A glance back through my notebooks from England's 2010 World Cup qualifying campaign yesterday yielded a few words from Fabio Capello that, in the light of his latest bombshell, proved telling. They date back to the night in Croatia in September 2008 when Theo Walcott's hat-trick had got the Capello bandwagon rolling.
Afterwards, at the Maksimir Stadium a few of us crowded around Capello to ask him about the night his then-19-year-old striker had come of age and whether it was going to be a problem keeping Walcott's feet on the ground. "No, I just say to the players that it is their second [competitive] game under me," Capello said. "It is a long way until we arrive in South Africa. We have to play every game like this evening."
Say what you like about Capello, and he has just been through the most erratic three weeks of his England regime, but he never made any promises he could not keep. He gave Walcott every chance to build on that performance in Croatia when at last he looked like the player whom Sven Goran Eriksson, more than two years earlier, had hoped he would be.
Against Croatia that night, it seemed that Walcott would be one of the cornerstones of this World Cup team. His proud father Don stopped by in the bar of the Sheraton hotel in Zagreb that night to toast his son's success. By the end of the season, he had a new Arsenal contract. And in the following 19 months Capello unfailingly picked him when he was fit and available; until, that is, yesterday lunchtime when he dropped the winger from his World Cup squad.
By all accounts, Walcott had a torrid time in training during England's pre-World Cup stay in Austria. His old fault of over-running the ball plagued him again even when he was not under pressure. He was one of just four players who started both matches against Mexico and Japan and, a few early runs in the first game aside, he looked completely off the pace.
When the England manager said after the victory over Japan on Sunday that nothing he had seen that afternoon at the UPC Arena in Graz had changed his mind he was not kidding. No-one had made the assumption that an aimless performance from Walcott, in which he consistently ran into trouble and lost the ball, had confirmed to the England manager that his hero of Zagreb was no longer up to it.
It is often forgotten that Walcott is still extremely young – in fact he was only 21 in March, and he does not always get the credit for what he has achieved thus far in his career. The most trenchant criticism of him has come from Chris Waddle who, when commentating on the Egypt game, accused Walcott of failing to understand the game. Few players that young could hope to understand it as well as Waddle once did but the criticism has stuck.
Perhaps that was what Capello thought as Walcott ran into countless dead-ends against Japan. Walcott is, after all, 20 months younger than Adam Johnson whom Capello considers one for the future. There is no reason why Walcott cannot finally make a World Cup appearance after his 2006 false start, although yesterday is likely to have proved a chastening experience.
It was, according to the Capello camp, not an easy decision to pick one from Walcott, Aaron Lennon and Shaun Wright-Phillips to leave behind. Nevertheless, given Walcott's earlier pre-eminence among those three it is hard not to think that the Arsenal man played himself out of the squad rather than Wright-Phillips in particular playing himself in. Either way, it is a spectacular fall from grace.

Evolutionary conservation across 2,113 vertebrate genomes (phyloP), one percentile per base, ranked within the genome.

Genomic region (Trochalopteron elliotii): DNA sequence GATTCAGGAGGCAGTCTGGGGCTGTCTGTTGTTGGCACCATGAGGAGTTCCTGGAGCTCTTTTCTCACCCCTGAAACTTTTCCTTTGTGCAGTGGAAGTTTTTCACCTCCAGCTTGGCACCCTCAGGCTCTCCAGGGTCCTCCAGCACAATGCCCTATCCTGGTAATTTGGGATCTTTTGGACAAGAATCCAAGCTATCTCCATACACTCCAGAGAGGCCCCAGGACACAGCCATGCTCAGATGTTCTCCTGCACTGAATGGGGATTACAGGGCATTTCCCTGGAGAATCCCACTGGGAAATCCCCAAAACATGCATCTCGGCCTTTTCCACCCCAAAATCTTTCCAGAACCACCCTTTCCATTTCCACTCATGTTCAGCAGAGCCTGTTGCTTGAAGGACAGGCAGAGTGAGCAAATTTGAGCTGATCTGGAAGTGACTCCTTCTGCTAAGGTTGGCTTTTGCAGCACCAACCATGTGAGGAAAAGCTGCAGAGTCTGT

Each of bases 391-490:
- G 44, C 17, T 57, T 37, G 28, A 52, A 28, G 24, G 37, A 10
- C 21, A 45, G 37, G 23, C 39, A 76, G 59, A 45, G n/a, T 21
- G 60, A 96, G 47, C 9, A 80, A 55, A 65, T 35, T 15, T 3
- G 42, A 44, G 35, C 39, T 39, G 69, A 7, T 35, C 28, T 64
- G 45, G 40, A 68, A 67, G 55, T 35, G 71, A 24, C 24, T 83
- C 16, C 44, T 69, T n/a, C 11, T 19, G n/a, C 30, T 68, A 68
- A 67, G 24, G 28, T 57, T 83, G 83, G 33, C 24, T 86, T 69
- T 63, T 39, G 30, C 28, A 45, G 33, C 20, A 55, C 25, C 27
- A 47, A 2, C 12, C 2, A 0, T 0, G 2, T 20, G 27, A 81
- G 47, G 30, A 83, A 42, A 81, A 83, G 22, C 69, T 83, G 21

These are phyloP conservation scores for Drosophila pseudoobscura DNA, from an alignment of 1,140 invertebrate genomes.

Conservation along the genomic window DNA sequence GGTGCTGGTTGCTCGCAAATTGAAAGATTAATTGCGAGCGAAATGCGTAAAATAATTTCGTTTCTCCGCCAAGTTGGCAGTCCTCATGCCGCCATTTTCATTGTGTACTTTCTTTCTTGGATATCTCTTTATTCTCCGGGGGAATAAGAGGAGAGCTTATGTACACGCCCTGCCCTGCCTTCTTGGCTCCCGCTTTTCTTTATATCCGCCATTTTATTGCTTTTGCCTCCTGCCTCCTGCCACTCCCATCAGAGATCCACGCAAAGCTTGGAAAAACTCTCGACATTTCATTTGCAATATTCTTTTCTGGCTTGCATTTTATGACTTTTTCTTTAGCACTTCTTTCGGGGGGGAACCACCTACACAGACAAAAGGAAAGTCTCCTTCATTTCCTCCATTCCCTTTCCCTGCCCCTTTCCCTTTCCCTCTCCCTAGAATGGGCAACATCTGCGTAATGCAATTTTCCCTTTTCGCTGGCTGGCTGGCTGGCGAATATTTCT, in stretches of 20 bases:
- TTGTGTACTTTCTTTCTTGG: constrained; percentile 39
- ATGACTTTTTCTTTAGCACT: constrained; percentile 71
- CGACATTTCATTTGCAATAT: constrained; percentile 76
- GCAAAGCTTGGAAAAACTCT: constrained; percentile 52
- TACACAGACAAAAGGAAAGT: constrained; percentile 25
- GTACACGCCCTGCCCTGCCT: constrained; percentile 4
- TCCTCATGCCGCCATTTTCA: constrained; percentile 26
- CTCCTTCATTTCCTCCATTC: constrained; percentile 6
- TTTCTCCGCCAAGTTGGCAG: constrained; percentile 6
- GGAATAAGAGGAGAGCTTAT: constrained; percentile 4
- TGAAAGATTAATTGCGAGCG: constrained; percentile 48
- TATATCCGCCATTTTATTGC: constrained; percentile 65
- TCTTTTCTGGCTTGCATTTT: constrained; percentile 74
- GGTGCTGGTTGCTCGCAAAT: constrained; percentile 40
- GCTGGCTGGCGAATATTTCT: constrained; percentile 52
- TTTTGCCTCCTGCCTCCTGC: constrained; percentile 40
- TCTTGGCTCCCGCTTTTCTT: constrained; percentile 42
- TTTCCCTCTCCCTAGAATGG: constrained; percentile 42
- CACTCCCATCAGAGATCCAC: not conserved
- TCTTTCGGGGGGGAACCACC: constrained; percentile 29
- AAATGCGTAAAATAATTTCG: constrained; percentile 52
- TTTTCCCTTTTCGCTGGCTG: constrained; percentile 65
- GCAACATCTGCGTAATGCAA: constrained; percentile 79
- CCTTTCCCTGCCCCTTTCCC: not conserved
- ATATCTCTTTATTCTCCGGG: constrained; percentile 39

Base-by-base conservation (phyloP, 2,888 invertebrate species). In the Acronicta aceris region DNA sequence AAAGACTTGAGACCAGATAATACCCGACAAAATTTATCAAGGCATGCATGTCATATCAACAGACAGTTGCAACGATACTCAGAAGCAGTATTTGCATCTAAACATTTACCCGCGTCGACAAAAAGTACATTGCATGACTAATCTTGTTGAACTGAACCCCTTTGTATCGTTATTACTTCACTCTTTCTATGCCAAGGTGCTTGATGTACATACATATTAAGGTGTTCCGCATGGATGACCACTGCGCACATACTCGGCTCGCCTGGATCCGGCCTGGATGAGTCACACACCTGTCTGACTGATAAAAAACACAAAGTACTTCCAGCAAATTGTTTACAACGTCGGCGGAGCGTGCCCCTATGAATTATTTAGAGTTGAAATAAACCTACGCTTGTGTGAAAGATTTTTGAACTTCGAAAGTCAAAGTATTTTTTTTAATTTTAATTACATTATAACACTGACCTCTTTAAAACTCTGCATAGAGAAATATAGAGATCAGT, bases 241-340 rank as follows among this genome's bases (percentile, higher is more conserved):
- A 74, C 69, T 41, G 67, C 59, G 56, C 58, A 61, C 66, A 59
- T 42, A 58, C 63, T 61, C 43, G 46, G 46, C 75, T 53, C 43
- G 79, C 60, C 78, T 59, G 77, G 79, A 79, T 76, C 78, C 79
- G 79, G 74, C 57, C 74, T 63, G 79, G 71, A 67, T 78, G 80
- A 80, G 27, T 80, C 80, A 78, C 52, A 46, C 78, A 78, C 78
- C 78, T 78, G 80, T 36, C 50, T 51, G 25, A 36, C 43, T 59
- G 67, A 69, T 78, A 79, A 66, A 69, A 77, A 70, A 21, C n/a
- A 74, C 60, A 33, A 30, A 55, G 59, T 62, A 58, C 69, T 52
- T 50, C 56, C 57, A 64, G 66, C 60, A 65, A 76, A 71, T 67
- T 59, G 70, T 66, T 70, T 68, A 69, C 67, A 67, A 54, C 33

Walcott has lost his place to two right wingers who have never really hit the heights for Capello. Injury meant Lennon did not even play in a Capello England team until the Italian was almost two years into the job and Wright-Phillips has only started five games under him. It makes you wonder whether Walcott's problem has been his injuries or something more deep-seated.
The great shame for Walcott was that his biggest injury of the last two years was sustained while he was on England duty in a training session in Berlin in November 2008. There was an ambulance taken to the side of the pitch that night in the Olympic Stadium when he dislocated his shoulder and did not play again for Arsenal until March.
Soon after he came back, he hurt his knee and missed the next two World Cup qualifiers, only coming back for the end-of-season games against Kazakhstan and Andorra. But as usual he went straight into the team for both games. Before yesterday, if you had to name Capello's favourites, then Walcott would have figured highly among them.
The kindest thing to say about Walcott's misfortune is that he has had terrible luck with injuries. Starting with the friendly against the Netherlands in August, Walcott missed six England games through injury, only coming back for the Egypt match in March. Then, as against Mexico and Japan last month, he was fast-tracked straight back into the team by Capello.
Walcott had won his place back in a faltering Arsenal team for the last four games of their Premier League season. His best moment had come against Barcelona in the Champions League at the Emirates when he scored one goal and helped inspire Arsenal to fight back from two down. Had the season finished then he would surely have gone to the World Cup but, as Capello once said, it has been a long road to South Africa and not all have stayed the pace.Reuse content